If twenty years ago someone had said that a candidate with aggressive backing from every labor organization in town would lose a Duluth election by 12 points, most people would have said that was crazy, but defections of rank and file to MAGA and union opposition to environmental issues has made labor much less relevant to politics in Duluth. Based on personal conversations, it is also clear that members of some more progressive unions that had closed ranks with their brothers on Forsman defected to Kozlowski in large numbers. Male versus female politics also played a role. But in the end, once again Polymet was a kiss of death for elective office in Duluth.

    Koxlowski’s victory sets her up to run against — wait for it — Becky Hall, as more or less every progressive politician in East Duluth must sooner or later. Although on the surface, given the vehemence of unions in this election, it might seem that Hall could put together a coalition of Republicans and conservative union and corporate Democrats and finally win. However, personal attraction to Forsman, respect for Renee Van Nett so soon after her death — her endorsement of Foesman was front and center in his campaign — and middle-of-the-road preferences drove a lot of Forsman voters, very few of whom will be attracted to the far-right Hall. Hall may gain some support from business types and pro-sulfide mining fanatics, but in the end I think Kozlowski will become one more progressive to jump over Becky Hall on her way to office, and will help solidify the power of the left wing in Duluth.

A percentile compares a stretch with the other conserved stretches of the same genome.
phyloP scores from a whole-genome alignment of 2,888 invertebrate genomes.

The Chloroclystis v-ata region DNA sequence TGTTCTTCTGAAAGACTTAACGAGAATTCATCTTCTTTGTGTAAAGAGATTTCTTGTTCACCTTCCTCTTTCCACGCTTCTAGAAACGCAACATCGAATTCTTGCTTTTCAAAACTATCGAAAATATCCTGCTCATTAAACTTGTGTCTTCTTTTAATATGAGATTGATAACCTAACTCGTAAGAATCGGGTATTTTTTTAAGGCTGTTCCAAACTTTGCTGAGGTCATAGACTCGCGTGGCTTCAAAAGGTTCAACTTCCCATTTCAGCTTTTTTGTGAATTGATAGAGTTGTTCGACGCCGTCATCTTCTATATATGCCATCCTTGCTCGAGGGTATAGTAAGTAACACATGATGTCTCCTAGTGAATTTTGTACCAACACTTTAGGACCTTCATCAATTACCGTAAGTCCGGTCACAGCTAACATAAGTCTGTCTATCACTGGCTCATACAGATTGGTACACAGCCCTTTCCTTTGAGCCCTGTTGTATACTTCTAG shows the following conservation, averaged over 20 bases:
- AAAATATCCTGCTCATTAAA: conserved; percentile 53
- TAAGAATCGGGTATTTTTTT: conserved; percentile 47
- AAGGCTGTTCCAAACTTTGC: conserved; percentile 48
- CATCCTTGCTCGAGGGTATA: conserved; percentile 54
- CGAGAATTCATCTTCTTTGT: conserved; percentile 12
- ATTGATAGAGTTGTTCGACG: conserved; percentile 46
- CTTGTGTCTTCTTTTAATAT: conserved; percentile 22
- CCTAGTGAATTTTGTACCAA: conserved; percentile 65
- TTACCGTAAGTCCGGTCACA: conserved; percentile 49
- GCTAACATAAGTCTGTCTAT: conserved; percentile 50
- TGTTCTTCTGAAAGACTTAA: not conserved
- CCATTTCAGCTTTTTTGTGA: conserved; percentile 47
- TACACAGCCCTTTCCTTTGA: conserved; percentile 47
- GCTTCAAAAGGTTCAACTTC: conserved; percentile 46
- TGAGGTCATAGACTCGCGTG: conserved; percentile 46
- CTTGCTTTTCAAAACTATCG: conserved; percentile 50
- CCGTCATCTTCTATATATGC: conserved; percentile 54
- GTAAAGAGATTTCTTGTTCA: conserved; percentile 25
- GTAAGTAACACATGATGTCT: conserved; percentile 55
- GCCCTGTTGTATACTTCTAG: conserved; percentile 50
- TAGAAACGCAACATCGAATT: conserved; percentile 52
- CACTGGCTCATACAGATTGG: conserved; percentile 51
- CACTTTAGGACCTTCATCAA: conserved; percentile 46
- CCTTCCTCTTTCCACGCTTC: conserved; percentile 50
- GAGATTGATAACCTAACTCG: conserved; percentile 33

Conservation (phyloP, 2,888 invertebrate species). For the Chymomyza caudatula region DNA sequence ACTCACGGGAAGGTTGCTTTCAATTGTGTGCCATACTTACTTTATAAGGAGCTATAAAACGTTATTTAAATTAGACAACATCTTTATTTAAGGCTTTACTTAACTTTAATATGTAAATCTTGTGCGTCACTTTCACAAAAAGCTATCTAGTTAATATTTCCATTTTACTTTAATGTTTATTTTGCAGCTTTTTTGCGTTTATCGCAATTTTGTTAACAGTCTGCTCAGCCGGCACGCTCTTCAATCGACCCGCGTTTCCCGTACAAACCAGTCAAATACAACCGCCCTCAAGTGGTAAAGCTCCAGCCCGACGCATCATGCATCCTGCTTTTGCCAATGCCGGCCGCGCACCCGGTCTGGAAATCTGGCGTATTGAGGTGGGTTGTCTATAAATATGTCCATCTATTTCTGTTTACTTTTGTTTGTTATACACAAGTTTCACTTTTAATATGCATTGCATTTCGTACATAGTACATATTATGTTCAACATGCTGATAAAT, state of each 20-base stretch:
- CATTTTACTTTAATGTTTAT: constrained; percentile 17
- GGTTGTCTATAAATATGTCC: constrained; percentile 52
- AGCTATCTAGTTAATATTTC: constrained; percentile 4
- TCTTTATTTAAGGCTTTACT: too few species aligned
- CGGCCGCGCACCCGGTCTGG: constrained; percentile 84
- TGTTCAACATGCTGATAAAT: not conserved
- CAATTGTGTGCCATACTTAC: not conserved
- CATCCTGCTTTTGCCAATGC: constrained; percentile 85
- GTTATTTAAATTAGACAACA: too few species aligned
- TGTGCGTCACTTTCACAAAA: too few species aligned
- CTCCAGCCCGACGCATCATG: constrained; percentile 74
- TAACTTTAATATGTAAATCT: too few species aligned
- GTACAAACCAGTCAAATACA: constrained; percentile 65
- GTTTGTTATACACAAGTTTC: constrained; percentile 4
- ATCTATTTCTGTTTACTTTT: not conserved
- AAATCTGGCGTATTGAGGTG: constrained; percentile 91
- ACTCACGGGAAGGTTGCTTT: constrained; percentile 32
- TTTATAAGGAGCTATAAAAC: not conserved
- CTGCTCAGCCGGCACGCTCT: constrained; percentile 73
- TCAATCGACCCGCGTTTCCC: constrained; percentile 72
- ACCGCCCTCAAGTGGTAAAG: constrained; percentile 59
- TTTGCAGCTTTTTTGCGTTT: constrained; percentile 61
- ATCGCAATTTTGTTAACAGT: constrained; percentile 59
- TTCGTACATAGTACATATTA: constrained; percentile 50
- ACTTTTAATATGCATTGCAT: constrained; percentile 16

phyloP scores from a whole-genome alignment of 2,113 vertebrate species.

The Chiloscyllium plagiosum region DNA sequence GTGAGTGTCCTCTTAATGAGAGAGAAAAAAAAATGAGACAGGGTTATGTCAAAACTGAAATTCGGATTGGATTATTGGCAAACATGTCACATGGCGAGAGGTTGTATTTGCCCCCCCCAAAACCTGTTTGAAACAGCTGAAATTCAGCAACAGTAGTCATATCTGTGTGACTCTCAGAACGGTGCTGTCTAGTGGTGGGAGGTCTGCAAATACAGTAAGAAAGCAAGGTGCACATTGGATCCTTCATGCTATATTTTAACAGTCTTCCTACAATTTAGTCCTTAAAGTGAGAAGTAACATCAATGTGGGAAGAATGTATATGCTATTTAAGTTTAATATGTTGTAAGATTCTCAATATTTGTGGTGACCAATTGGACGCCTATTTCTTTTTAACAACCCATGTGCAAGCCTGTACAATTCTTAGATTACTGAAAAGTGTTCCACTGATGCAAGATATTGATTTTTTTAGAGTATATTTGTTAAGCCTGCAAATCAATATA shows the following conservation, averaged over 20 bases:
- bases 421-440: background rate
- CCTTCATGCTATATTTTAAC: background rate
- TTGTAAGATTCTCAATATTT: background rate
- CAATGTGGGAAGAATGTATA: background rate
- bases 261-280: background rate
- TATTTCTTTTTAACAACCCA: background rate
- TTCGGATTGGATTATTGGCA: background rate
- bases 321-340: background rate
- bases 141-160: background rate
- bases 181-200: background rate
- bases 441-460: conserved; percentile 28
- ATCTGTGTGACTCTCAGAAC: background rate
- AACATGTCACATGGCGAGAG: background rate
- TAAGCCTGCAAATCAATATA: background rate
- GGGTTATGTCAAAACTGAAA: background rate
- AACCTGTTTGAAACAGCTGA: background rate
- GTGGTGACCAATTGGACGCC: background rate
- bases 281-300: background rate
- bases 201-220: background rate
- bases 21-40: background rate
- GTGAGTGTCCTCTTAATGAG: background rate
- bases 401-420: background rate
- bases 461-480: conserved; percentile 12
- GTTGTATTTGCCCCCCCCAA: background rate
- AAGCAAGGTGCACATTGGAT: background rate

One last note. Representative Liz Olson (8A, formerly 7B,) who has often tried hard to stay out of the battle over non-ferrous mining and protect her standing with the unions, was an early, prominent, and active endorser of Kozlowski, one more sign that labor power is approaching the end of days.

  2. It’s nice to move away from the one party system we used to have. Competition is good.